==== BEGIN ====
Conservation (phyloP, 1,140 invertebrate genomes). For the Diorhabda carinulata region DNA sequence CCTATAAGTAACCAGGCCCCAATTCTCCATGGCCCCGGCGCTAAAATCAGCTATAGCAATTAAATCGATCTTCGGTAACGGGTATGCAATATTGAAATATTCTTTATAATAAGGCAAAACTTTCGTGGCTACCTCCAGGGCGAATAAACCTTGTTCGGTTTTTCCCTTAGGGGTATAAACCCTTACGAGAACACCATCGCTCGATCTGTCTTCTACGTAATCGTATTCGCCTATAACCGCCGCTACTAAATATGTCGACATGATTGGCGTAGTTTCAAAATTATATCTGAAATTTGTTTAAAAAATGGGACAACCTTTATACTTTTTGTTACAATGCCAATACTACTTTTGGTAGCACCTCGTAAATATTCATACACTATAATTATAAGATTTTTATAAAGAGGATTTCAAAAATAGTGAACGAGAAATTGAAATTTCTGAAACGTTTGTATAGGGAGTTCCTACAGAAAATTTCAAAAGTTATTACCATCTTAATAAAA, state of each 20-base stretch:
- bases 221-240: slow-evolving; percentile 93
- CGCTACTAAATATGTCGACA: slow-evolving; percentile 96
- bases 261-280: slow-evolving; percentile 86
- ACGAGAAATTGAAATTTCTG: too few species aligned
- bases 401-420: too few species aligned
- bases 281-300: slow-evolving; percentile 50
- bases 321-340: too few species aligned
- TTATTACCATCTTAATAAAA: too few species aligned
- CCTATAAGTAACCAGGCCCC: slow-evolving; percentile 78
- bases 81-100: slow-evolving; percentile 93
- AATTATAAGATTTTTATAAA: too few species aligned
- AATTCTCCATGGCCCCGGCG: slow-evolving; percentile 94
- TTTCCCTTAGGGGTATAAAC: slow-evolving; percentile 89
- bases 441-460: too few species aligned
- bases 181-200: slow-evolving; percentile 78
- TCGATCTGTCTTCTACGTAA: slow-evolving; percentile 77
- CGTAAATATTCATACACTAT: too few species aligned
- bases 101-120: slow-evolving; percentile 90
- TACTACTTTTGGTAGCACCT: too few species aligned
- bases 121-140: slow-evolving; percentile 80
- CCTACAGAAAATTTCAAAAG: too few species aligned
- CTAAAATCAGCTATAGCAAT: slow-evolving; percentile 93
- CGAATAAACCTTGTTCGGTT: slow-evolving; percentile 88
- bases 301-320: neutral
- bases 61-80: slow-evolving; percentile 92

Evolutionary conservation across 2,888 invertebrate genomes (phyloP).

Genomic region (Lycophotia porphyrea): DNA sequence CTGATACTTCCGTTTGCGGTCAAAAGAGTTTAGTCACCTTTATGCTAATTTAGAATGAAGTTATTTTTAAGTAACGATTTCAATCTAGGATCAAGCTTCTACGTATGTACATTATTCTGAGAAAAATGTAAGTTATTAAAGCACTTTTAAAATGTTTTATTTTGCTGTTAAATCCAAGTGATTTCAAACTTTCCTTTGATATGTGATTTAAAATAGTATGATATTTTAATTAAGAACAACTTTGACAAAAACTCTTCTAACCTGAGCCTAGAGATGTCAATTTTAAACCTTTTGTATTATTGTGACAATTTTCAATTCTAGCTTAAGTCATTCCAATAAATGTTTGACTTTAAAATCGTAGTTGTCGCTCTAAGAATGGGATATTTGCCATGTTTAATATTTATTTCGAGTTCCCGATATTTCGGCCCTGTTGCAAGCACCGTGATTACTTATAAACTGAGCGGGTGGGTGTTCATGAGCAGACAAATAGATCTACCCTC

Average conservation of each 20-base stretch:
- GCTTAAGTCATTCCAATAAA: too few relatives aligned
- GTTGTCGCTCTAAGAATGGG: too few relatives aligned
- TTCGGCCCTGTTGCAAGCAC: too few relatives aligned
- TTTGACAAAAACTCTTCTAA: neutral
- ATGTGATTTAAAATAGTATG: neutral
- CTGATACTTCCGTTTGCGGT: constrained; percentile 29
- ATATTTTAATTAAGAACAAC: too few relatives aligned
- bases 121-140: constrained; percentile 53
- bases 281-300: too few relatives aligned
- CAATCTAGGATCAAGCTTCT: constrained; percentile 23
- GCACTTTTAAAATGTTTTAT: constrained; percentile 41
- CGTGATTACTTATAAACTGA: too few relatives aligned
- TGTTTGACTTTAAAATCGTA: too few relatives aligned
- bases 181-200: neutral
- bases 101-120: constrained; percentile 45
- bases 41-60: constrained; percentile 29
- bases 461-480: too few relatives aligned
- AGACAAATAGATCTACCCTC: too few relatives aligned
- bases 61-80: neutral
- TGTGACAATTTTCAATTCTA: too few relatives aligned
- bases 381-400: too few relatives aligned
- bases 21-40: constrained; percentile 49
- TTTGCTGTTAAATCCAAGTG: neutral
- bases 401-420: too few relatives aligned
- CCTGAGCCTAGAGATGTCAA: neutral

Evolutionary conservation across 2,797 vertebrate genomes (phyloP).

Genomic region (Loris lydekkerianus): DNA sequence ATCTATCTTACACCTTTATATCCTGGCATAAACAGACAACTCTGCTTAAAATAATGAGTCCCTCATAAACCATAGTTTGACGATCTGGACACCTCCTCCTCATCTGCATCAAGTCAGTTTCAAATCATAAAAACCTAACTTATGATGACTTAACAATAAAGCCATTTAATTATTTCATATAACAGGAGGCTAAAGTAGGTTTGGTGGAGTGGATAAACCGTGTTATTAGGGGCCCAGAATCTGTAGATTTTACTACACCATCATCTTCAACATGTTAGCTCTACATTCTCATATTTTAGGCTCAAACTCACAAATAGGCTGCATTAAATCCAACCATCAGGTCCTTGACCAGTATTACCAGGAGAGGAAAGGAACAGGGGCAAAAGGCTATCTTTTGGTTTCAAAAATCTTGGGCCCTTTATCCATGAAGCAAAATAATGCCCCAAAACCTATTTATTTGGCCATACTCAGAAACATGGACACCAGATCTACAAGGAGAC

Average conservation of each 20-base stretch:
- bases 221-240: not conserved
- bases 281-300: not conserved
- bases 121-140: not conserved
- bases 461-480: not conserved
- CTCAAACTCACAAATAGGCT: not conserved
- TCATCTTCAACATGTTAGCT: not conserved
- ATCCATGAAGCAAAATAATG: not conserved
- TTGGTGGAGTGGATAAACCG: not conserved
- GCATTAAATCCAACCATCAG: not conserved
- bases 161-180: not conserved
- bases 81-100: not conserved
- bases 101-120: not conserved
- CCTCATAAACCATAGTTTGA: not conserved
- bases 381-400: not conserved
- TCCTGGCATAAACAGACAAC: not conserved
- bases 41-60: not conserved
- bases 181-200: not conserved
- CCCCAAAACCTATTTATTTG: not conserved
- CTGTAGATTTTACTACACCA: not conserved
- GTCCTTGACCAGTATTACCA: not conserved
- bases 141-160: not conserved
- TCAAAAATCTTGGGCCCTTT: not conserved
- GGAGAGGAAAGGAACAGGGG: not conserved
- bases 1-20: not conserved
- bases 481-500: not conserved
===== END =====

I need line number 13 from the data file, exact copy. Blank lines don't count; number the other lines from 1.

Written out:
- AATTCTCCATGGCCCCGGCG: slow-evolving; percentile 94